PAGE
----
Postal Commission Denies USPS Exigent Rate Increase Request
Chairman Ruth Y. Goldway explained the comminsions’ decision in the following statement:
This is the first request for an exigent rate increase the Postal Regulatory Commission has considered. From the moment the Service announced its intention to file on March 2nd, 2010, my fellow Commissioners and I have been aware that this process is unprecedented and whatever decision we make will be controversial.
From the outset, we devoted ourselves to a careful study of the law. The Commission and our staff have worked to determine the law’s intent, to clearly understand its provisions and to define our responsibilities in order to apply it fairly. Notwithstanding the complexity and difficulty of the issues before us, the Commissioners’ deliberations have been collegial. The decision we have come to is a consensus and is unanimous. We concluded we must deny the request.
The Price Cap is the centerpiece of the law; it had strong bipartisan support when enacted. The Cap was seen as essential for promoting efficiency and creating an environment of rate stability that would encourage mailers to stay in the mail and use it more, while providing the Postal Service with incentives to reduce its costs.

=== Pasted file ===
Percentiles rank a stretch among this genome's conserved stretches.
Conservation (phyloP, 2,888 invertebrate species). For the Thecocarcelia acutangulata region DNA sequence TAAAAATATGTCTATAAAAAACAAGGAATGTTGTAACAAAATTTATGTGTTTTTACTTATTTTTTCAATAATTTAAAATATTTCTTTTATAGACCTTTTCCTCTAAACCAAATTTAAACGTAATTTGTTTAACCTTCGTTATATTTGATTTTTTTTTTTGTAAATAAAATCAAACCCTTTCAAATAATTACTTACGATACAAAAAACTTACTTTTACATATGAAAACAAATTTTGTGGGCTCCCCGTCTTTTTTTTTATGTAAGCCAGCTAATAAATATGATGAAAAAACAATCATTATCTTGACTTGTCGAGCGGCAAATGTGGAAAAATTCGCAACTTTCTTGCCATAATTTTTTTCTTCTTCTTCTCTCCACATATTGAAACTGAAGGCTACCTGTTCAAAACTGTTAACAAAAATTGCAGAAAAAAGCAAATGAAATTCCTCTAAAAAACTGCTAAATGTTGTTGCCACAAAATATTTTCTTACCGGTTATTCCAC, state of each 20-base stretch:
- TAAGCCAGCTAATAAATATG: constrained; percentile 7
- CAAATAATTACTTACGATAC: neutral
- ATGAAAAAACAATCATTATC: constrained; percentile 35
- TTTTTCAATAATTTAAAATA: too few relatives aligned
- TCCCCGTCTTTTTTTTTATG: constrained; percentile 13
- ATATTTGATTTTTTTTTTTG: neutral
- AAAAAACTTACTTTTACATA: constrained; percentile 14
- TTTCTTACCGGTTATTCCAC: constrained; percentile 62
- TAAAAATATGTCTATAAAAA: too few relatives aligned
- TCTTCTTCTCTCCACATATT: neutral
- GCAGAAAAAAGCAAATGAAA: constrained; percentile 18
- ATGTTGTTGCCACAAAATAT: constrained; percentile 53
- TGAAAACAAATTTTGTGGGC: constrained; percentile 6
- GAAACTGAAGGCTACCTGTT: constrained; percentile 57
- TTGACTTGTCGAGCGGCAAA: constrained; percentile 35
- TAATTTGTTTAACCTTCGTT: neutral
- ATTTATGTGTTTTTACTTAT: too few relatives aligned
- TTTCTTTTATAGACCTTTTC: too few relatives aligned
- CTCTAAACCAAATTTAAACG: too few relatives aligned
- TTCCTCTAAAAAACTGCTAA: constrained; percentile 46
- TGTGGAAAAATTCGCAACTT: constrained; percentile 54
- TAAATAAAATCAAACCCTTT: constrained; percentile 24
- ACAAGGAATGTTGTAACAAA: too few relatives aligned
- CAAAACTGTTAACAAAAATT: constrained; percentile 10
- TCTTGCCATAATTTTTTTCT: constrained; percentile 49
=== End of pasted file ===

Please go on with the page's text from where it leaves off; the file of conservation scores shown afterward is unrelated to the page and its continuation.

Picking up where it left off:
The Exigent rate provision is a carefully crafted exception to the Price Cap. Congress made the terms for the exception very narrow. To be valid, an exigent rate adjustment must be shown to be:
1. Due to either extraordinary or exceptional circumstances;
2. Reasonable, equitable, and necessary under best practices of honest, efficient, and economical management; and,
3. Necessary to maintain and continue the development of postal services of the kind and quality adapted to the needs of the United States.
All of these three provisions must be met.
The Commission responded to the Postal Service’s July 6th request by initiating an expedited review process to last no more than ninety days. The Commission heard the Postal Service testimony and evidence that identified exigent circumstances and requested rate relief. A wide variety of parties submitted extensive arguments that were very helpful to the development of the record. In addition, the Commission received and reviewed more than 500 public comments.